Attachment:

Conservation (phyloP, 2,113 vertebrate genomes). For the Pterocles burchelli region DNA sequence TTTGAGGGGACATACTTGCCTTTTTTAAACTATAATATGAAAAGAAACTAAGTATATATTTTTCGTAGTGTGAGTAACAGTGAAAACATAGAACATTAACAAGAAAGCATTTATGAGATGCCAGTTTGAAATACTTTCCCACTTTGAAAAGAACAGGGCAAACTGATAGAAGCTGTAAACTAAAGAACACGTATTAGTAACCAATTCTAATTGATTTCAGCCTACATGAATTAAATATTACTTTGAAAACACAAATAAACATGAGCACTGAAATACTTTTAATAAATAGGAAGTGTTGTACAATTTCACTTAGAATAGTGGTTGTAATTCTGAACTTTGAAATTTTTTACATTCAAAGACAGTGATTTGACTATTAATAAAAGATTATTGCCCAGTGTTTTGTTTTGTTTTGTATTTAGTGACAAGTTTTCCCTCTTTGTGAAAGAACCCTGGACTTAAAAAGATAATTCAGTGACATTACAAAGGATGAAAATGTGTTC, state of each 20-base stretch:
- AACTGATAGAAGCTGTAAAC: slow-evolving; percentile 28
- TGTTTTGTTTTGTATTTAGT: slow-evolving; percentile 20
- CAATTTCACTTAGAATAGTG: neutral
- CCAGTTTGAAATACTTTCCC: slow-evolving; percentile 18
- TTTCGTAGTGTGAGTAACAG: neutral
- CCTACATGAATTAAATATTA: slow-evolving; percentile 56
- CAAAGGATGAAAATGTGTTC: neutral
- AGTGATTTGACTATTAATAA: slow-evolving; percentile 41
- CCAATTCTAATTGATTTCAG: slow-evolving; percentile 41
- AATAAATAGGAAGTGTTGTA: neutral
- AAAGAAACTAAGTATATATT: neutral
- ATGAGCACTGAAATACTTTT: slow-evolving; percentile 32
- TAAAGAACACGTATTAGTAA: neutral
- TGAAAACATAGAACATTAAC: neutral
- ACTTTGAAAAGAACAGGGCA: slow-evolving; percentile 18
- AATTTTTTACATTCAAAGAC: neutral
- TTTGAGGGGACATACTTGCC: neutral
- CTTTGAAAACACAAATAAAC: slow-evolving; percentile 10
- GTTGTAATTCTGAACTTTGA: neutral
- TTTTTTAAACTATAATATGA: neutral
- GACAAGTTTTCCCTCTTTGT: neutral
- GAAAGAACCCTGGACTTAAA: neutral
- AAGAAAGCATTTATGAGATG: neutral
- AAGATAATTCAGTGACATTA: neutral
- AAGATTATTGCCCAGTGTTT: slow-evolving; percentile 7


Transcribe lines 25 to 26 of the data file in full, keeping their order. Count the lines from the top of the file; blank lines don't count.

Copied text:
- AAGATAATTCAGTGACATTA: neutral
- AAGATTATTGCCCAGTGTTT: slow-evolving; percentile 7